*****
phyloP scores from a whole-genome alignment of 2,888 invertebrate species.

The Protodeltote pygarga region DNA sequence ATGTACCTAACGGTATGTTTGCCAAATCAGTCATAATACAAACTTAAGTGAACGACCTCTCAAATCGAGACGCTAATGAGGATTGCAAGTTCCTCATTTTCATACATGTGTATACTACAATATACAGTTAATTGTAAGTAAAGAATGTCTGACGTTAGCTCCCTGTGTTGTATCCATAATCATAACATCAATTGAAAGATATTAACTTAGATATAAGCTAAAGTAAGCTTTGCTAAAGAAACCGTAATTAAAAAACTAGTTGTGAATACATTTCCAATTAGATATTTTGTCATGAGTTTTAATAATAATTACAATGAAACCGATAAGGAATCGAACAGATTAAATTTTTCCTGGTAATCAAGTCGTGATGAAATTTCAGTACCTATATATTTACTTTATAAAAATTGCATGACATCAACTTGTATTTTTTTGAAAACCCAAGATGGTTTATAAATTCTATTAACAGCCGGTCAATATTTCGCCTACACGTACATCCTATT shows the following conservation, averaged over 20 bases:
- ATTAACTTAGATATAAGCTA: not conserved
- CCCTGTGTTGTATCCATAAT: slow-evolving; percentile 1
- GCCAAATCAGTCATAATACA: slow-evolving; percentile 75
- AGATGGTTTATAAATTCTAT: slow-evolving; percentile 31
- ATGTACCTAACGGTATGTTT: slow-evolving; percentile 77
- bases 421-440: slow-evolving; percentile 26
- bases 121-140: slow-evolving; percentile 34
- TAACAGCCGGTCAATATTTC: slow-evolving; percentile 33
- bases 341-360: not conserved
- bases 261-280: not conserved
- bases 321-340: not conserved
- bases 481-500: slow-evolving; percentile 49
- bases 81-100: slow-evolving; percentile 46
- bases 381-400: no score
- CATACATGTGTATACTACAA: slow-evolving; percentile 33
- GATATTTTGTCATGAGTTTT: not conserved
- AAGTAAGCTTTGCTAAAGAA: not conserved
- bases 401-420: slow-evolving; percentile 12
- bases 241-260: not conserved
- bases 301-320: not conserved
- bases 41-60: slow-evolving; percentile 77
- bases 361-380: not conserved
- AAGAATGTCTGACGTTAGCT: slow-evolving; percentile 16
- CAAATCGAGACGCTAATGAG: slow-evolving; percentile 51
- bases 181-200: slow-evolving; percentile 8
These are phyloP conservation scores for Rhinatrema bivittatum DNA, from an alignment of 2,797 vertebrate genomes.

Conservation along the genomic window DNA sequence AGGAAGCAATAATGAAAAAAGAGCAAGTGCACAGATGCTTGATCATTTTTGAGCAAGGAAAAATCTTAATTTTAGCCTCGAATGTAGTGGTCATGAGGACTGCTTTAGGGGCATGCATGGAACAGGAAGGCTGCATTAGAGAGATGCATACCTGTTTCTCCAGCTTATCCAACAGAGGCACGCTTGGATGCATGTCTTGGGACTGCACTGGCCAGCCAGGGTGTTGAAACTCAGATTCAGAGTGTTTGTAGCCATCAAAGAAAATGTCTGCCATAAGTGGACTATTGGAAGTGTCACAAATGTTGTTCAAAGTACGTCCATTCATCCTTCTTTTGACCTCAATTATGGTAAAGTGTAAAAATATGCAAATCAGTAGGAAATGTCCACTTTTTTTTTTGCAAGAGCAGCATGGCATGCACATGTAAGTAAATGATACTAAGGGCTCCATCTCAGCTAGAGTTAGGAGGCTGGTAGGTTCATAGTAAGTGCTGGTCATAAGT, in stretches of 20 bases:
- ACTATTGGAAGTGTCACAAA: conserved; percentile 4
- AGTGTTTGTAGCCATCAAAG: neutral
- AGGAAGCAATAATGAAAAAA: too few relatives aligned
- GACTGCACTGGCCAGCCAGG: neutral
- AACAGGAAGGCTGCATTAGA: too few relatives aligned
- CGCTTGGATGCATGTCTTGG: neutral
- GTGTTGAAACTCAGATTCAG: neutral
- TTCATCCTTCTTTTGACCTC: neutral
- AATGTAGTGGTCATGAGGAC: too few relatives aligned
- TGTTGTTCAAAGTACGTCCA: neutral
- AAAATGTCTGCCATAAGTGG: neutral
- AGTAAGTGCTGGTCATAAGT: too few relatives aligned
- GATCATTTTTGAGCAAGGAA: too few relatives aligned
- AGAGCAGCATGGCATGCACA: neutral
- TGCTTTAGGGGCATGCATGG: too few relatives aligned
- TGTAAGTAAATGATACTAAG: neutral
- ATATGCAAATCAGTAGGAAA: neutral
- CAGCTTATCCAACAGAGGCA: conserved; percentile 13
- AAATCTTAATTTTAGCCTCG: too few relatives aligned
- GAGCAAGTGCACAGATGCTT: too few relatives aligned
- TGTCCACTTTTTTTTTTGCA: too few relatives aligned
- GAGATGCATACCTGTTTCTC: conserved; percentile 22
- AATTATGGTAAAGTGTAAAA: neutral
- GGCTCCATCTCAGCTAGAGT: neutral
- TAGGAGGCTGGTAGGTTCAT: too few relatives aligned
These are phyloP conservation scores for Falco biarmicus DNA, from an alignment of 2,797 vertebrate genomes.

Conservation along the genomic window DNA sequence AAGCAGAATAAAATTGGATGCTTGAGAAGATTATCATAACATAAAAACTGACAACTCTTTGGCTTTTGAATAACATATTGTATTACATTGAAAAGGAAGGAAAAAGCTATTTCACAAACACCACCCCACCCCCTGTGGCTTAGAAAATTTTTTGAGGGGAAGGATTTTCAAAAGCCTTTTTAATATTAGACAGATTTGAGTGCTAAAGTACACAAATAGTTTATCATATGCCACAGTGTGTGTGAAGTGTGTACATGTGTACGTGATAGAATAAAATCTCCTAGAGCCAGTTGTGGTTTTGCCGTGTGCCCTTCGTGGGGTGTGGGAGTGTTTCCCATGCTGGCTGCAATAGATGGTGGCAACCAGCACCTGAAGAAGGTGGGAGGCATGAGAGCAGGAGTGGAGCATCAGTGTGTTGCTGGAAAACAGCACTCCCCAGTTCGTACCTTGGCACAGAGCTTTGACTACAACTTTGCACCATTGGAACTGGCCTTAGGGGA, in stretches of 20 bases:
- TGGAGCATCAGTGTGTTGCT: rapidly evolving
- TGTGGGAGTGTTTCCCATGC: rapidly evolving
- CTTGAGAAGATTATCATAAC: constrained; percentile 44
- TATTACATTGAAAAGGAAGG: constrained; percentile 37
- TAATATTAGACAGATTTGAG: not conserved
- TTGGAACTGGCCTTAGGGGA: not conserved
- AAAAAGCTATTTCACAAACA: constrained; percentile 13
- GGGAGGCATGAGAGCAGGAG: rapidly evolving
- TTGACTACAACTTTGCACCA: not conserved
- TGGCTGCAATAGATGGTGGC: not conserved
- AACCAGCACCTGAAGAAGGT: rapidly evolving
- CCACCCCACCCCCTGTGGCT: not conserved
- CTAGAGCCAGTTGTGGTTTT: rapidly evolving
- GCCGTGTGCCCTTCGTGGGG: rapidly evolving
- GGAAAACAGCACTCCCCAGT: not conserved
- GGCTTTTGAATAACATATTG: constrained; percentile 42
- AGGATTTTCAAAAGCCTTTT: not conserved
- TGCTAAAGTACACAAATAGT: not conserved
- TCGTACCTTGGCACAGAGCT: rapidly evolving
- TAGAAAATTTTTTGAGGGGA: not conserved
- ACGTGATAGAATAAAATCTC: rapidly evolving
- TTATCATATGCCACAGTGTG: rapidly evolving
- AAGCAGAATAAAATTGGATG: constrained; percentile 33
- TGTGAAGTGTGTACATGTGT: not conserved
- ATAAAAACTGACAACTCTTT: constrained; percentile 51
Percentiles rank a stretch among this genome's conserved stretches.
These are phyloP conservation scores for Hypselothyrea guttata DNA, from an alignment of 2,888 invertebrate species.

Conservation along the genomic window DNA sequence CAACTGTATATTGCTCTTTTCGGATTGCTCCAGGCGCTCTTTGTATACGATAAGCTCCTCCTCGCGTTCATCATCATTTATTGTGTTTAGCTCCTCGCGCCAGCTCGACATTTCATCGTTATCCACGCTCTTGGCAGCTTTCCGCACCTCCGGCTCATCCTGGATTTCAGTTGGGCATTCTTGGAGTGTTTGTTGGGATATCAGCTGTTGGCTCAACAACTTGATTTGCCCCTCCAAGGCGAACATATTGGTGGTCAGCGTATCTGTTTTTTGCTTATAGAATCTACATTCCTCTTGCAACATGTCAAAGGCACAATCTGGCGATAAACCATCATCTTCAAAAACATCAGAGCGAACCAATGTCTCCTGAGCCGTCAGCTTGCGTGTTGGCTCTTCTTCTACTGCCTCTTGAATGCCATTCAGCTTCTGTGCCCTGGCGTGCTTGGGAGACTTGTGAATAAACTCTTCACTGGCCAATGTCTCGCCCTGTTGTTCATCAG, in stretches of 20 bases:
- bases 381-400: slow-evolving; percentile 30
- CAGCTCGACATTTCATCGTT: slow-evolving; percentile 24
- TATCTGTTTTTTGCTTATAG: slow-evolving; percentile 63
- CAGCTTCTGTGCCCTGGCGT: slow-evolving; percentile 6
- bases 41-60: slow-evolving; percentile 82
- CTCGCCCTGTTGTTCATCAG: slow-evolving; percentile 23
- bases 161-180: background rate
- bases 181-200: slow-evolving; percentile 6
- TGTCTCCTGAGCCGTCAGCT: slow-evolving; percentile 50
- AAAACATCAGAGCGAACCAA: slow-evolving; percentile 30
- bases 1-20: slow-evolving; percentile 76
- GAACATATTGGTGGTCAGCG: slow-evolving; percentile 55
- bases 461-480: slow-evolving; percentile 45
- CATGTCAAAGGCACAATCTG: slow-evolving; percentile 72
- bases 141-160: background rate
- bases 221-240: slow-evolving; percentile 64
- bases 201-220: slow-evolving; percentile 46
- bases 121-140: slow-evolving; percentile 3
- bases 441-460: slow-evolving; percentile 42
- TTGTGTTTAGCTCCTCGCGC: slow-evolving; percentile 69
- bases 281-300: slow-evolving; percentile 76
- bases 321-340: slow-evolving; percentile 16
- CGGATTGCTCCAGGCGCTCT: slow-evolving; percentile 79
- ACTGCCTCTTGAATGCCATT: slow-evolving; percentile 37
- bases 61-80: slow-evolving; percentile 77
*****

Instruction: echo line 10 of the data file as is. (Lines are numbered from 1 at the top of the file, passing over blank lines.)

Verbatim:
- TAACAGCCGGTCAATATTTC: slow-evolving; percentile 33